• See the case of Lambe v Eames (1870) where the use of precatory words meant there was no clear intention to create a trust

‘In Full Confidence’

As a general rule, following Lambe v Eames, the Court will find intention to form a trust when the words are imperative rather than precatory. The use of words which impose a request on the owner to use the property for the benefit of another will not suffice to form a trust

  • The use of the phrase ‘in full confidence’ has two main cases: in one case it was held there was a trust and in the other case it was held to be a gift

In Re Adams and the Kensington Vestry (1884) a testator left property to his wife (W) by will “in full confidence that she would do what was right by his children”. It was held that the property passed to W absolutely and no trust had been created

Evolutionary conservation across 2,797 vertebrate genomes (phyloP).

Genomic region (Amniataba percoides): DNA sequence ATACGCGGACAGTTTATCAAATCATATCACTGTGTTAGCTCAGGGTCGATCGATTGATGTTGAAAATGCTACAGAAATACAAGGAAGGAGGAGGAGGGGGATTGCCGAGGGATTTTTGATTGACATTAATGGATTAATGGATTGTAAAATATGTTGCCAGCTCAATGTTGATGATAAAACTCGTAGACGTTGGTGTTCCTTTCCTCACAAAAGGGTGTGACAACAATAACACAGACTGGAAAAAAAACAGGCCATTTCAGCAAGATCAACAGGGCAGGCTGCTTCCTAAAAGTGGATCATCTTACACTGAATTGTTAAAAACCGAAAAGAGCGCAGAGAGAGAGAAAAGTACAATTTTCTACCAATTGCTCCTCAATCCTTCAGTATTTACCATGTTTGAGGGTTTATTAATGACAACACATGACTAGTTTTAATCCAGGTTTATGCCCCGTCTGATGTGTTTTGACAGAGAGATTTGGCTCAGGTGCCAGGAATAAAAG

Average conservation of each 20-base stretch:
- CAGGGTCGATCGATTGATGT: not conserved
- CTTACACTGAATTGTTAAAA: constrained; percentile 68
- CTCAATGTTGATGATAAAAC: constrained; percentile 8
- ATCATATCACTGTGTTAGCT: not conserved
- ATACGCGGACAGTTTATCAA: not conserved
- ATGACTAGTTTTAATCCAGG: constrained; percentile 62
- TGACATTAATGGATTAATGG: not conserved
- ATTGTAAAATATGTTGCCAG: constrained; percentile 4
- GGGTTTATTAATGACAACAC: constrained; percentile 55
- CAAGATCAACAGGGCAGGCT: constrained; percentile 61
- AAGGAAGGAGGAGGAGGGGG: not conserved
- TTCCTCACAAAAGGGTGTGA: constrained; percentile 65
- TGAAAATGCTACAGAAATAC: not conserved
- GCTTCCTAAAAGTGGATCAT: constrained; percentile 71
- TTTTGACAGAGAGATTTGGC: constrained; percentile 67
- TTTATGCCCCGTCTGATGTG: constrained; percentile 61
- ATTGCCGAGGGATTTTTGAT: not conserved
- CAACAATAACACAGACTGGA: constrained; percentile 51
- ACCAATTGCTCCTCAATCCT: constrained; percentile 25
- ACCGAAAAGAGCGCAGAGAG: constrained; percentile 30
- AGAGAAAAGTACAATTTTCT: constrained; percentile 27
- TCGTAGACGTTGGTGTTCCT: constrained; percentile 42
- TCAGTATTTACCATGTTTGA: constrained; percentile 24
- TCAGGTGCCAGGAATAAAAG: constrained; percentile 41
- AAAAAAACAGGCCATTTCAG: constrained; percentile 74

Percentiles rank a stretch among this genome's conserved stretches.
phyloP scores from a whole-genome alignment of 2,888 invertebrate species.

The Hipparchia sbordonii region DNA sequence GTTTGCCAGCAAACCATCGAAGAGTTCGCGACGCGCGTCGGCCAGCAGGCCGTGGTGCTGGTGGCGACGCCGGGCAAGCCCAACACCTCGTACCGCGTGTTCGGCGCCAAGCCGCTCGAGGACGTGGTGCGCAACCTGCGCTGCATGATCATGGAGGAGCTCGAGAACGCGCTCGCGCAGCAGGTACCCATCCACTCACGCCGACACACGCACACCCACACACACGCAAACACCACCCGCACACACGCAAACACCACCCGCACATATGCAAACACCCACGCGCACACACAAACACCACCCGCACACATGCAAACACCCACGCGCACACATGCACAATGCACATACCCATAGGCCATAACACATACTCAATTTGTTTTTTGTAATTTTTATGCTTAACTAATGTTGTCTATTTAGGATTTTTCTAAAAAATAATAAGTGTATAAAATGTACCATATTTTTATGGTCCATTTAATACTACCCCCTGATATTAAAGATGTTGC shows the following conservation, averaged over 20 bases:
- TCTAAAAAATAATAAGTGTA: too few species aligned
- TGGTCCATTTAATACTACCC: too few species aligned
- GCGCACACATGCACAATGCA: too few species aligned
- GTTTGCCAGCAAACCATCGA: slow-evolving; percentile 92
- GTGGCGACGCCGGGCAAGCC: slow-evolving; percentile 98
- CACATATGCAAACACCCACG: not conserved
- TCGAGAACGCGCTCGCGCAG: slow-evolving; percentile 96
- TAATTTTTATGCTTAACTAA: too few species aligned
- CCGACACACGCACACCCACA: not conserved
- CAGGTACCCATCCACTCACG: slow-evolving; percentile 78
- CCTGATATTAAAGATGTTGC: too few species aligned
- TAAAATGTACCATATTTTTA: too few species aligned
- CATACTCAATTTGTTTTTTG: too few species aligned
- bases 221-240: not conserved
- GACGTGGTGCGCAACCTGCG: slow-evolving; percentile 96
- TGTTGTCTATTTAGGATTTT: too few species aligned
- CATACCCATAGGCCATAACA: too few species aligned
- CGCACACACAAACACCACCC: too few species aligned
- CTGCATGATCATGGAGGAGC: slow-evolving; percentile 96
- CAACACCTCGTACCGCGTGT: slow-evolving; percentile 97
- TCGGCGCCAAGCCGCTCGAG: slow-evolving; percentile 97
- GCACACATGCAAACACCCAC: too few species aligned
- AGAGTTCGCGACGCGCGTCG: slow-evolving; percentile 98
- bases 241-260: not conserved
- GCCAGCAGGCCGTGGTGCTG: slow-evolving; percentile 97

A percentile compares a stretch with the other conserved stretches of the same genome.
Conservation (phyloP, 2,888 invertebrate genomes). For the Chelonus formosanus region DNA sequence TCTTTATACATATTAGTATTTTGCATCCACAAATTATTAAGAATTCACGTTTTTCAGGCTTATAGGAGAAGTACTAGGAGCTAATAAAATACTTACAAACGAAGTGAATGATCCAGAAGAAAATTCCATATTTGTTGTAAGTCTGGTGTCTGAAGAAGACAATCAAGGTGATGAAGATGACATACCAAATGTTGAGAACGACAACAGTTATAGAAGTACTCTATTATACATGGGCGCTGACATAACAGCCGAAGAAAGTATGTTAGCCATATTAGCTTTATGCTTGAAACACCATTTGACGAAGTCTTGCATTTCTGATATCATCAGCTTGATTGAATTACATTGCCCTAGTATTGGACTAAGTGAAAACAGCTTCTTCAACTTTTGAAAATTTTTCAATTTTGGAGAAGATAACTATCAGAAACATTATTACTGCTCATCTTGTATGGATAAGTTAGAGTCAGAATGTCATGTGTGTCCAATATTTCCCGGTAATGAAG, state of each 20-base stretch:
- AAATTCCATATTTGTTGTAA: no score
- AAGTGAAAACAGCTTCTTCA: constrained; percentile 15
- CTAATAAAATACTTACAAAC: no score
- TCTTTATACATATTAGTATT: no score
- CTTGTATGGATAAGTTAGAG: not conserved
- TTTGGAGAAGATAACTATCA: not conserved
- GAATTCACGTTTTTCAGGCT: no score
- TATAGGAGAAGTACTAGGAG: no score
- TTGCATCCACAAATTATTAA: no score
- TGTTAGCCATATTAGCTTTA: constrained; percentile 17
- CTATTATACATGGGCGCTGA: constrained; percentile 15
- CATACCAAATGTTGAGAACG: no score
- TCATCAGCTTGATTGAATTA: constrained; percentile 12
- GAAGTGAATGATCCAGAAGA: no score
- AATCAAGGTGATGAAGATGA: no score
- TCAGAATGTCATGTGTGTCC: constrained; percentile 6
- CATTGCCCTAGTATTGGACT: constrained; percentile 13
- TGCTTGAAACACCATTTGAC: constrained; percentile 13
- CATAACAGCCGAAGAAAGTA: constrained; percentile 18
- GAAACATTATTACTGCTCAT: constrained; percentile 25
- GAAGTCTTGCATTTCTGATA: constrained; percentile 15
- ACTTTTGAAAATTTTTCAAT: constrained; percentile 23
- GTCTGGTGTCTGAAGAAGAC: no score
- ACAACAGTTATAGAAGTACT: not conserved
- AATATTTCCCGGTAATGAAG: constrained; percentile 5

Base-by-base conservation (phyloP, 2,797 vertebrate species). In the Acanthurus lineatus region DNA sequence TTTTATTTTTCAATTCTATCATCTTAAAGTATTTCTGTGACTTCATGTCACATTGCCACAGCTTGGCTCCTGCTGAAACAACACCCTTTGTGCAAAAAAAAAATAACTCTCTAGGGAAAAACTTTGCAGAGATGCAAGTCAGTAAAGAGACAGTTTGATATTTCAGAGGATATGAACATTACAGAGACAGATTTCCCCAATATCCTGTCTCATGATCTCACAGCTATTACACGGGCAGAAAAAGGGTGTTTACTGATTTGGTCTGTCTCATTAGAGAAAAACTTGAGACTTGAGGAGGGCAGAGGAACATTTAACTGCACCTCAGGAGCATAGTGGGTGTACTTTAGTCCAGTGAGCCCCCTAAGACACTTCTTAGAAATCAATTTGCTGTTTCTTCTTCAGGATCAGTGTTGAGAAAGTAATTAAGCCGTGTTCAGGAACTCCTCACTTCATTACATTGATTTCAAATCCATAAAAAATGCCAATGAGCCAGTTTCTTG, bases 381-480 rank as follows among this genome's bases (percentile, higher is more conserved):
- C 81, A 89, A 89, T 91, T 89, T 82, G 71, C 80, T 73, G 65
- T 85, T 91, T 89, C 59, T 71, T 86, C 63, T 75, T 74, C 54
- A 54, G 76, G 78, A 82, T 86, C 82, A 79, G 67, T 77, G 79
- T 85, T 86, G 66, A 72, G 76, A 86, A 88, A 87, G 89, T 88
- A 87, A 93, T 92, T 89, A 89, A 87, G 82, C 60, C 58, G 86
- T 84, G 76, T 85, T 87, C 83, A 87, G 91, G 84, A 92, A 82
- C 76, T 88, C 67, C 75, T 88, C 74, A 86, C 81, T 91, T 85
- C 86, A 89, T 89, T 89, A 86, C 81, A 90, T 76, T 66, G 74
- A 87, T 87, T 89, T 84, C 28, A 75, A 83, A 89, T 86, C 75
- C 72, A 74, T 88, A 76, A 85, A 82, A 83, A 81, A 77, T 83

• The court interpreted the statement to have added only a moral obligation on the wife to use the money in a way which would benefit the children and not to place her under an obligation to hold that money as trustee for the children

In the case of Comiskey v Bowring-Hanbury [1905], however, the testator left property to his wife "in full confidence... she will devise it to one or more of my nieces as she may think fit”. So this appeared to be merely a moral obligation on the wife. However, the House of Lords held (by a majority) that a trust had been created

  • This is because the entire instrument must be construed (you must look at the whole document, and not just the phrase in isolation) → later words indicted that it was the intention of the settlor that a legally enforceable trust should be created and not just a moral obligation
  • So a trust was created because, having expressed that the property would be dealt with in full confidence (and thus looking like a moral obligation), the settlor went on to say that he directs that the property should be held on trust → so this showed there was not just a moral obligation